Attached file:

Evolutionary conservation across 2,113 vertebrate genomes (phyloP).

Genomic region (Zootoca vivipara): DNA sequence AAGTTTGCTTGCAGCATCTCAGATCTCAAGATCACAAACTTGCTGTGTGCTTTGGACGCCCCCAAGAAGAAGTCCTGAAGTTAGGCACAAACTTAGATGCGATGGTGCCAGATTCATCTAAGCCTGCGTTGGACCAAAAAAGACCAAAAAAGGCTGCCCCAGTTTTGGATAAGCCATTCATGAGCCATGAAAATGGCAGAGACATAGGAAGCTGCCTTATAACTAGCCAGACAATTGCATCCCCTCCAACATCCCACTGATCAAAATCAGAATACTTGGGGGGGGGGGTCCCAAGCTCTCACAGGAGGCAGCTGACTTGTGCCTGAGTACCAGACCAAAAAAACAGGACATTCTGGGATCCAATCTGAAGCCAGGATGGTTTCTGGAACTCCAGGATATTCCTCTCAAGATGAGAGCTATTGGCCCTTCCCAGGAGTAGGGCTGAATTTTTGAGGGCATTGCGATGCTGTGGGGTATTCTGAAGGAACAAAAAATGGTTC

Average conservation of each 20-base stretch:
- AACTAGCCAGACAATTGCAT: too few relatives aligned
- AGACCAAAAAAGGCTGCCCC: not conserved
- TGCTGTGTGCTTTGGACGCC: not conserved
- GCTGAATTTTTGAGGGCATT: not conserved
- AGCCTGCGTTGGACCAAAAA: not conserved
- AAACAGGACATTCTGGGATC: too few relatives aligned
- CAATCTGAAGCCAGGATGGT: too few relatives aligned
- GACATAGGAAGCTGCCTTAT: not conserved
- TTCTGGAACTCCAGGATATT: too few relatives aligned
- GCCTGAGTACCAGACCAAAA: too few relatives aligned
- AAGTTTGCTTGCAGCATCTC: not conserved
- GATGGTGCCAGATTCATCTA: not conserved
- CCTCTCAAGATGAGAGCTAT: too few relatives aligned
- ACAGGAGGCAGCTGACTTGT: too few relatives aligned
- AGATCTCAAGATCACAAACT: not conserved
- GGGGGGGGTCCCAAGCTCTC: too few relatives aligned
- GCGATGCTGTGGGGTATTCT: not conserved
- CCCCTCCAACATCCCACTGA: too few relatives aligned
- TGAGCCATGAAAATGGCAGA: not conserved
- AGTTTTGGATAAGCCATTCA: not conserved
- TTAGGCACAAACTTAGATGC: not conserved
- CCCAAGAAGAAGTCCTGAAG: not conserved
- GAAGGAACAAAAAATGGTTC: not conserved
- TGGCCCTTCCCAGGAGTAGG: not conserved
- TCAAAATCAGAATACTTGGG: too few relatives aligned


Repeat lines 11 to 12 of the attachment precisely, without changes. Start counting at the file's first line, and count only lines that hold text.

- GACATAGGAAGCTGCCTTAT: not conserved
- TTCTGGAACTCCAGGATATT: too few relatives aligned